The campground, a lush, terraced slope of thatched bandas (huts) and cleared tent spaces beside the national park entrance, is run entirely by the local Buganda people. It is managed so that a significant percentage of the campground proceeds are returned to the community to support a women's cooperative market and an orphans center.
Villagers around Bwindi told me that poaching still happens but that it's not as much a problem as it used to be. I'm not so sure that's true, but the Uganda Wildlife Authority assures travelers that policing in the area has been increased significantly in the last few years.
(A few days after my visit, I learned that a female gorilla had been shot in a different area of the jungle and her baby stolen by poachers on the same day I'd been with the gorillas. Some said the gorillas were shot for meat; others said the baby was probably sold on the black market.)
On the morning of my scheduled gorilla trek, we weren't supposed to have seen the gorillas already. The group that provided the early-morning wake-up call had been lingering around the park entrance for the past few days, much to the dismay of wildlife rangers.
But through word of mouth -- and a few "gorilla tips" leaflets -- we knew the do's and don'ts of gorilla-watching: Stay calm, don't make any threatening noises or movements. And if you're lucky, a gorilla might approach you gently, out of curiosity.
We watched for about an hour as the group moved through our camp, climbed trees, ate leaves and then moved on.
Thrilled by the unexpected encounter, we decided to trek into the mountains in search of another group.
To minimize the human impact on the gorilla habitat, only 12 gorilla-trekking permits are issued per day, at $250 apiece plus park fees, all of which must be purchased well in advance from the Uganda Wildlife Authority office in Kampala. Permits can be arranged through travel groups and agencies as well.
A permit doesn't guarantee a gorilla encounter, though. More than 300 mountain gorillas are estimated to live in the mountains of Uganda, Rwanda and Congo, but it's a thick jungle, and some tracking groups search all day without finding them.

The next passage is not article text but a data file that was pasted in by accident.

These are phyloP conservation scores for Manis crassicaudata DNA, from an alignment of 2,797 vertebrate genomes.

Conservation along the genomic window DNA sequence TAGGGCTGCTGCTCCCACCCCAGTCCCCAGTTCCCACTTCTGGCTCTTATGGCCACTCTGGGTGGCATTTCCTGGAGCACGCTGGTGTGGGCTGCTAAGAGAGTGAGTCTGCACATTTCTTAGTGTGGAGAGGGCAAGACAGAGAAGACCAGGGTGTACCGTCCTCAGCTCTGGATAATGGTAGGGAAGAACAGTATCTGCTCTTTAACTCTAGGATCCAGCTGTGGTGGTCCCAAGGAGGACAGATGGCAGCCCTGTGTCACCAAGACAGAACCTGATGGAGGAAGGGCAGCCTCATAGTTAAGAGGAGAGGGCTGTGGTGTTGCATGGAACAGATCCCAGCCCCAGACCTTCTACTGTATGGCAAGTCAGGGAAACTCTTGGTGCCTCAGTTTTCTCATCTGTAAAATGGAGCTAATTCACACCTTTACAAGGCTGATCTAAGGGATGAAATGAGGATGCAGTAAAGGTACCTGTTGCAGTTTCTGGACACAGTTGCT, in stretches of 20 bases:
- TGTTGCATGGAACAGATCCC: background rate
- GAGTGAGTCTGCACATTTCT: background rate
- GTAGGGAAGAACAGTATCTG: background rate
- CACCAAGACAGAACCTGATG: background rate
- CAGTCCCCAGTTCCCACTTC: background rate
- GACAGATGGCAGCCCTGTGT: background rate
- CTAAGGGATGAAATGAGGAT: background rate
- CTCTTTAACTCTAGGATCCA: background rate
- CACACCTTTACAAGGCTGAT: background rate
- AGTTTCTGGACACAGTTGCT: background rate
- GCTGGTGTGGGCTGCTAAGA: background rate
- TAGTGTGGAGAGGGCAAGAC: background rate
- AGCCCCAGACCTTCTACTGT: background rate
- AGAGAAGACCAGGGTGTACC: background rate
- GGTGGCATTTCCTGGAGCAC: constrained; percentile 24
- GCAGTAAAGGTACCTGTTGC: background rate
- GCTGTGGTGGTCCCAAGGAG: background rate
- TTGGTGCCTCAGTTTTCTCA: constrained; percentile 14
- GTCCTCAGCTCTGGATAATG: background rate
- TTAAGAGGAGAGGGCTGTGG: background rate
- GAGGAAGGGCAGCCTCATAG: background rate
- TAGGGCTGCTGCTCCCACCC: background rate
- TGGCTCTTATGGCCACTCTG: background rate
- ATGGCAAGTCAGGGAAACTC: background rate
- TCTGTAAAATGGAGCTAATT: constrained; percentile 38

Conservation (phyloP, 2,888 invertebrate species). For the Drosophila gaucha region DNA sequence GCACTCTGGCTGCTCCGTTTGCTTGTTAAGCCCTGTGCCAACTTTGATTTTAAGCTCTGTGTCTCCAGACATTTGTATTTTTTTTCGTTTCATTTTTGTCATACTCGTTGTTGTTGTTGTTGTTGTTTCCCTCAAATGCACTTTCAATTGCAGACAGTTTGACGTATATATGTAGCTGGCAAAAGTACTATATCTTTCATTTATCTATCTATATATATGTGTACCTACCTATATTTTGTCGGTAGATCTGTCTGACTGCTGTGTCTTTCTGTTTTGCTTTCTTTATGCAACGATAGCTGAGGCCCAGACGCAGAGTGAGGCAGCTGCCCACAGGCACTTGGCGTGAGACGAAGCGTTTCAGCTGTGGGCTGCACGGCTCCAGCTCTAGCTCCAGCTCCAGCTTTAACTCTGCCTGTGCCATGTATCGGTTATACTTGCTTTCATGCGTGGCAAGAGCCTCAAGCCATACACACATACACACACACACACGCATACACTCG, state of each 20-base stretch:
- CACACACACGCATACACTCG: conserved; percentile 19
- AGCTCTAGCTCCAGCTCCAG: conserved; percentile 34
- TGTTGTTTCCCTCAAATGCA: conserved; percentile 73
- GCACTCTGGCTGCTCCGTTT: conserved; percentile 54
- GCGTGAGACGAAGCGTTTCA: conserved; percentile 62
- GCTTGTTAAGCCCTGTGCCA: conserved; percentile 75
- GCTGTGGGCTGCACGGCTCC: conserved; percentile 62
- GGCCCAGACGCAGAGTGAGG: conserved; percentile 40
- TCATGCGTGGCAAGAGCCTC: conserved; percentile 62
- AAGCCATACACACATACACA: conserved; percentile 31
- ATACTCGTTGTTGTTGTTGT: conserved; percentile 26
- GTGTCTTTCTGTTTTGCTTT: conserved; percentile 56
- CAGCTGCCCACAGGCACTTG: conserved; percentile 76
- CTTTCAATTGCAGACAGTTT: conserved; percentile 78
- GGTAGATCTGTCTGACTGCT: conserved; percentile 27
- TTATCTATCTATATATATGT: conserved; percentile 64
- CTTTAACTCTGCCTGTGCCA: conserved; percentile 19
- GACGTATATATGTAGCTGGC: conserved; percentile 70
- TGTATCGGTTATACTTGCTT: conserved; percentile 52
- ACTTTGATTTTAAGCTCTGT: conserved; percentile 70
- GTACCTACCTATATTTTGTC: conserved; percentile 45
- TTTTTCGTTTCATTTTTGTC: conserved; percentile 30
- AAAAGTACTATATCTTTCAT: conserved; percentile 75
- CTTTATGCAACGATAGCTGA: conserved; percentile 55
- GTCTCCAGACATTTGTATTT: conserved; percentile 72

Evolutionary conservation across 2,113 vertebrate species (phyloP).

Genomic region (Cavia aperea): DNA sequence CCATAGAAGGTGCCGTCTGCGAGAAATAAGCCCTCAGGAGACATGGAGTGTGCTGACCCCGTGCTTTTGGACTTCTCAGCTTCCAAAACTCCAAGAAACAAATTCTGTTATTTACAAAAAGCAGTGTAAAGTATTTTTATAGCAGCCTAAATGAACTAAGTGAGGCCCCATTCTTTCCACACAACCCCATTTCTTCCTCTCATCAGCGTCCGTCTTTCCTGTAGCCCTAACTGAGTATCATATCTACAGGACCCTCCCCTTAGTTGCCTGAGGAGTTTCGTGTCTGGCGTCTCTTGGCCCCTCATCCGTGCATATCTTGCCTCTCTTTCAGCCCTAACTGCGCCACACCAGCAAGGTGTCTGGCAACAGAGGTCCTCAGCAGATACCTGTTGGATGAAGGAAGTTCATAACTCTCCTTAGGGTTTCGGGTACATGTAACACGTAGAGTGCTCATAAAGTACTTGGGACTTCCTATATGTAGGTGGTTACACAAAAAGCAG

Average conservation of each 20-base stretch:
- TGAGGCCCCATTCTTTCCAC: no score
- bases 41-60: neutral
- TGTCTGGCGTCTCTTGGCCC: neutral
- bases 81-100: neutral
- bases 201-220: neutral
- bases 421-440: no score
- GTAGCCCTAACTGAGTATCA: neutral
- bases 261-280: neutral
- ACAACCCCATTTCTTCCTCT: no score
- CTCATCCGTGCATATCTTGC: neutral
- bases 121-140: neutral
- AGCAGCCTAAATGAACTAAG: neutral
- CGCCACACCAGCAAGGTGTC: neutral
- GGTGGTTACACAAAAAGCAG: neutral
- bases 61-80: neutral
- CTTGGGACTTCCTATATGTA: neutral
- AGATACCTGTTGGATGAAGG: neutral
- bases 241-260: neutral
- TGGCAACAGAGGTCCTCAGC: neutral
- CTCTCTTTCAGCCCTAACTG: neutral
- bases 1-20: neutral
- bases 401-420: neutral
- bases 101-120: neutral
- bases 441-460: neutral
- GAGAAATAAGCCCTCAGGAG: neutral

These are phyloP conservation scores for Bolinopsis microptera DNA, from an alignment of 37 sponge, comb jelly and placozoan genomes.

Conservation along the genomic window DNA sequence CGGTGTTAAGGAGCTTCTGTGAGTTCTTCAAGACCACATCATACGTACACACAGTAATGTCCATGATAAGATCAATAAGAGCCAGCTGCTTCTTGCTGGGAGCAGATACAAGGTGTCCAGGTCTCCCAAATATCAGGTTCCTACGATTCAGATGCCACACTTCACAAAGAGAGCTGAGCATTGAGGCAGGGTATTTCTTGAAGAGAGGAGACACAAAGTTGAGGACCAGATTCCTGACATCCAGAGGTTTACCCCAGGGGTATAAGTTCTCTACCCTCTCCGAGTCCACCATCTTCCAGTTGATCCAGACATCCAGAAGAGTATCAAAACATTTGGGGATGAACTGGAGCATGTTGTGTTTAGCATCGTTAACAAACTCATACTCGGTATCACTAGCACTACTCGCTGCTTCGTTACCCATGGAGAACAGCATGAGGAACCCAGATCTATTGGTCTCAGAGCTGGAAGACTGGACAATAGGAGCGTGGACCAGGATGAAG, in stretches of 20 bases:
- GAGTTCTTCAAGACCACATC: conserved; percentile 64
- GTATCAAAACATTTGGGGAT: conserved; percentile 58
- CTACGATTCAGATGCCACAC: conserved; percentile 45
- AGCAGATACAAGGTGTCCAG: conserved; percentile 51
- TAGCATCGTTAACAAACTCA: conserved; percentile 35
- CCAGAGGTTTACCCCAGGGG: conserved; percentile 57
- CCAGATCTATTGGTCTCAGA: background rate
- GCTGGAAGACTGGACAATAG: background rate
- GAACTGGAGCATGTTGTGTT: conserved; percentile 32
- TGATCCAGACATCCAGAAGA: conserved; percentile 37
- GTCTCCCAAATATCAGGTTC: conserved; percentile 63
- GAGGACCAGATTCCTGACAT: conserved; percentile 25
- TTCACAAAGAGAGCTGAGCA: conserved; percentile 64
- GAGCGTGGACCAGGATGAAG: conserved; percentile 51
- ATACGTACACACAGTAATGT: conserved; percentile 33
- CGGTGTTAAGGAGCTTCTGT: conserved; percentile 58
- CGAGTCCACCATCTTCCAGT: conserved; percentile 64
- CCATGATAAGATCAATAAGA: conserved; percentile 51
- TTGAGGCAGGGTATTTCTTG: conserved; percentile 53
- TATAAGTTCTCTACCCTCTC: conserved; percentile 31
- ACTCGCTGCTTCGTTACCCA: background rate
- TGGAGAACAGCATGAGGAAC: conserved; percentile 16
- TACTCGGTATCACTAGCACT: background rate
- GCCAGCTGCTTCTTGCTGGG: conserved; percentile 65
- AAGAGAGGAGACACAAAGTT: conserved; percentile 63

Full of hope, we started off down a long dirt road into the park, accompanied by two other travelers, two trackers (guides) and two armed guards -- one far ahead and one just behind us.
The road narrowed and then we cut off onto a jungle path that carried us up and down and around, into a dark forest area where our guides told us about beautiful rare birds and butterflies while I fought away thoughts of giant snakes, scorpions and army ants. We hopped over mountain streams and climbed around precarious boulders, always keeping our voices down as we listened for the gorillas.
The trackers and park guides are all Ugandans who grew up in the area, and their knowledge of the terrain and flora and fauna were impressive. Our lead tracker had spent months following and sitting with the group of gorillas we were tracking.
With GPS (satellite tracking) devices, other trackers mark where the gorillas nest for the night. They don't roam far in a day -- usually no more than a mile -- so chances are good that tourist groups will find the gorillas within a few hours.
Our guide heard them first -- a low rustling in the trees just beyond us.
We stopped in our tracks, hearts pounding as the adrenaline rush hit.
Sure, we'd seen gorillas in our camp in the morning, but now we were in their territory and anything could happen.
The gorillas spotted us immediately, and a few of the 15 scurried off to a safer distance, but most acted indifferent. For years, the trackers had conditioned the gorillas to human presence.
Following our guide's instruction, we crouched down in the brush, kept silent and simply observed.